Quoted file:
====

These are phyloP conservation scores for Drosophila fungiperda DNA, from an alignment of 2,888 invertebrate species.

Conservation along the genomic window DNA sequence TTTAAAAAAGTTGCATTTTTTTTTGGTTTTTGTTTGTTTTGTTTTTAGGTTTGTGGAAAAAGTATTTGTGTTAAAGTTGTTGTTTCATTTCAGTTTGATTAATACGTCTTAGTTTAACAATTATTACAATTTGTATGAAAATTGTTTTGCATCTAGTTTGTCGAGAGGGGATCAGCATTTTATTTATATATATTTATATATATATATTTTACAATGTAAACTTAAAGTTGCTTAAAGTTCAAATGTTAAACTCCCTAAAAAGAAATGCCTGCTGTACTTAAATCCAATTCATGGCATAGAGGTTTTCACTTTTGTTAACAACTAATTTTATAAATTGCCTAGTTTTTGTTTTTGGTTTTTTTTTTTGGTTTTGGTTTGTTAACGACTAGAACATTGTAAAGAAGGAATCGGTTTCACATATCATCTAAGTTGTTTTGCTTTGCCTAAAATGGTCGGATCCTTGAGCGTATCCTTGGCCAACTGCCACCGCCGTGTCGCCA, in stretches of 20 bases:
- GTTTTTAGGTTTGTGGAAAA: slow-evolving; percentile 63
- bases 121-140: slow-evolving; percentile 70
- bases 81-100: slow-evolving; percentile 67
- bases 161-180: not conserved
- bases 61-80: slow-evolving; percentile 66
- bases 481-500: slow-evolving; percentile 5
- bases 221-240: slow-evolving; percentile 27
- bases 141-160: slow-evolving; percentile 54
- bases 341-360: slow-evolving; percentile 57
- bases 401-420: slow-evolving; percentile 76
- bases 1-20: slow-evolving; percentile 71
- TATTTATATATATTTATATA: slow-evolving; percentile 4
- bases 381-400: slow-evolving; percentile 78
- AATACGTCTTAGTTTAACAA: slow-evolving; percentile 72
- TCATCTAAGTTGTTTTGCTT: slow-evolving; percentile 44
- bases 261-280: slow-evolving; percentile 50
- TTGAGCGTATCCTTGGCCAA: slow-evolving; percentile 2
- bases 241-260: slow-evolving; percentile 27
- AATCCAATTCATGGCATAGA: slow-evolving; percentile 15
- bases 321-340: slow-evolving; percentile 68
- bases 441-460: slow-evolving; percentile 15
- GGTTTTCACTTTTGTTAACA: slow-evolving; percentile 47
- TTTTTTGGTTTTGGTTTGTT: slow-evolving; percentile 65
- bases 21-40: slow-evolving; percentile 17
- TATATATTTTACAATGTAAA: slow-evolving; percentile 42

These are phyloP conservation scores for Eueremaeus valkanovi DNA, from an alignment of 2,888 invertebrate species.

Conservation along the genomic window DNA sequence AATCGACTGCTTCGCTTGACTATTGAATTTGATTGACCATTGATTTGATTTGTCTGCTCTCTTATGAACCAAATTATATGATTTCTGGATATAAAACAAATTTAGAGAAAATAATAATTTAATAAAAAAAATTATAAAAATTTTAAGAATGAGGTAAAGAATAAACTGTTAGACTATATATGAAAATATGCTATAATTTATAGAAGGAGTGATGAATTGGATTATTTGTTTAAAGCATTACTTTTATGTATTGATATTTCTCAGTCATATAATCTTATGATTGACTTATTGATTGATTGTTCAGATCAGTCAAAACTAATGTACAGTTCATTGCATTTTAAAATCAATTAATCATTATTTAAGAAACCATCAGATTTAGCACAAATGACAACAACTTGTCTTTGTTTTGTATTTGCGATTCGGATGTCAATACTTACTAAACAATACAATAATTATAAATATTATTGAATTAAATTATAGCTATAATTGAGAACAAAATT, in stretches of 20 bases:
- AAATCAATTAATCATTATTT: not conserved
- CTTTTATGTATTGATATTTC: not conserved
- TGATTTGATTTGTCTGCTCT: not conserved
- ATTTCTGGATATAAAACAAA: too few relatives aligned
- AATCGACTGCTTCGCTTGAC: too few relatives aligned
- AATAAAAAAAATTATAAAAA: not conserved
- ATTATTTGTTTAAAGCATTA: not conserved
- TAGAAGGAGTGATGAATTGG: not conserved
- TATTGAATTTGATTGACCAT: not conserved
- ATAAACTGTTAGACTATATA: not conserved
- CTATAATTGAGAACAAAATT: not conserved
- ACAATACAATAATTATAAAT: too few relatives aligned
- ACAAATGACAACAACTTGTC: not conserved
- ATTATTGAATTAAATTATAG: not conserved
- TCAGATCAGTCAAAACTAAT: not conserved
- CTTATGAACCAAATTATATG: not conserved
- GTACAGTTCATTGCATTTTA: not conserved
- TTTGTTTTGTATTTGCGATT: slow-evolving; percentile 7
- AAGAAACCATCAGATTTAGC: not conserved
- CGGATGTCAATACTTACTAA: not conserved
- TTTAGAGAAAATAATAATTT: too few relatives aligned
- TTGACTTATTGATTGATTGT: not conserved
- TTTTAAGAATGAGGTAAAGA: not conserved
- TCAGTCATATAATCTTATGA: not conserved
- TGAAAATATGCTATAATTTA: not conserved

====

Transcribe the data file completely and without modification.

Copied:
These are phyloP conservation scores for Drosophila fungiperda DNA, from an alignment of 2,888 invertebrate species.

Conservation along the genomic window DNA sequence TTTAAAAAAGTTGCATTTTTTTTTGGTTTTTGTTTGTTTTGTTTTTAGGTTTGTGGAAAAAGTATTTGTGTTAAAGTTGTTGTTTCATTTCAGTTTGATTAATACGTCTTAGTTTAACAATTATTACAATTTGTATGAAAATTGTTTTGCATCTAGTTTGTCGAGAGGGGATCAGCATTTTATTTATATATATTTATATATATATATTTTACAATGTAAACTTAAAGTTGCTTAAAGTTCAAATGTTAAACTCCCTAAAAAGAAATGCCTGCTGTACTTAAATCCAATTCATGGCATAGAGGTTTTCACTTTTGTTAACAACTAATTTTATAAATTGCCTAGTTTTTGTTTTTGGTTTTTTTTTTTGGTTTTGGTTTGTTAACGACTAGAACATTGTAAAGAAGGAATCGGTTTCACATATCATCTAAGTTGTTTTGCTTTGCCTAAAATGGTCGGATCCTTGAGCGTATCCTTGGCCAACTGCCACCGCCGTGTCGCCA, in stretches of 20 bases:
- GTTTTTAGGTTTGTGGAAAA: slow-evolving; percentile 63
- bases 121-140: slow-evolving; percentile 70
- bases 81-100: slow-evolving; percentile 67
- bases 161-180: not conserved
- bases 61-80: slow-evolving; percentile 66
- bases 481-500: slow-evolving; percentile 5
- bases 221-240: slow-evolving; percentile 27
- bases 141-160: slow-evolving; percentile 54
- bases 341-360: slow-evolving; percentile 57
- bases 401-420: slow-evolving; percentile 76
- bases 1-20: slow-evolving; percentile 71
- TATTTATATATATTTATATA: slow-evolving; percentile 4
- bases 381-400: slow-evolving; percentile 78
- AATACGTCTTAGTTTAACAA: slow-evolving; percentile 72
- TCATCTAAGTTGTTTTGCTT: slow-evolving; percentile 44
- bases 261-280: slow-evolving; percentile 50
- TTGAGCGTATCCTTGGCCAA: slow-evolving; percentile 2
- bases 241-260: slow-evolving; percentile 27
- AATCCAATTCATGGCATAGA: slow-evolving; percentile 15
- bases 321-340: slow-evolving; percentile 68
- bases 441-460: slow-evolving; percentile 15
- GGTTTTCACTTTTGTTAACA: slow-evolving; percentile 47
- TTTTTTGGTTTTGGTTTGTT: slow-evolving; percentile 65
- bases 21-40: slow-evolving; percentile 17
- TATATATTTTACAATGTAAA: slow-evolving; percentile 42

These are phyloP conservation scores for Eueremaeus valkanovi DNA, from an alignment of 2,888 invertebrate species.

Conservation along the genomic window DNA sequence AATCGACTGCTTCGCTTGACTATTGAATTTGATTGACCATTGATTTGATTTGTCTGCTCTCTTATGAACCAAATTATATGATTTCTGGATATAAAACAAATTTAGAGAAAATAATAATTTAATAAAAAAAATTATAAAAATTTTAAGAATGAGGTAAAGAATAAACTGTTAGACTATATATGAAAATATGCTATAATTTATAGAAGGAGTGATGAATTGGATTATTTGTTTAAAGCATTACTTTTATGTATTGATATTTCTCAGTCATATAATCTTATGATTGACTTATTGATTGATTGTTCAGATCAGTCAAAACTAATGTACAGTTCATTGCATTTTAAAATCAATTAATCATTATTTAAGAAACCATCAGATTTAGCACAAATGACAACAACTTGTCTTTGTTTTGTATTTGCGATTCGGATGTCAATACTTACTAAACAATACAATAATTATAAATATTATTGAATTAAATTATAGCTATAATTGAGAACAAAATT, in stretches of 20 bases:
- AAATCAATTAATCATTATTT: not conserved
- CTTTTATGTATTGATATTTC: not conserved
- TGATTTGATTTGTCTGCTCT: not conserved
- ATTTCTGGATATAAAACAAA: too few relatives aligned
- AATCGACTGCTTCGCTTGAC: too few relatives aligned
- AATAAAAAAAATTATAAAAA: not conserved
- ATTATTTGTTTAAAGCATTA: not conserved
- TAGAAGGAGTGATGAATTGG: not conserved
- TATTGAATTTGATTGACCAT: not conserved
- ATAAACTGTTAGACTATATA: not conserved
- CTATAATTGAGAACAAAATT: not conserved
- ACAATACAATAATTATAAAT: too few relatives aligned
- ACAAATGACAACAACTTGTC: not conserved
- ATTATTGAATTAAATTATAG: not conserved
- TCAGATCAGTCAAAACTAAT: not conserved
- CTTATGAACCAAATTATATG: not conserved
- GTACAGTTCATTGCATTTTA: not conserved
- TTTGTTTTGTATTTGCGATT: slow-evolving; percentile 7
- AAGAAACCATCAGATTTAGC: not conserved
- CGGATGTCAATACTTACTAA: not conserved
- TTTAGAGAAAATAATAATTT: too few relatives aligned
- TTGACTTATTGATTGATTGT: not conserved
- TTTTAAGAATGAGGTAAAGA: not conserved
- TCAGTCATATAATCTTATGA: not conserved
- TGAAAATATGCTATAATTTA: not conserved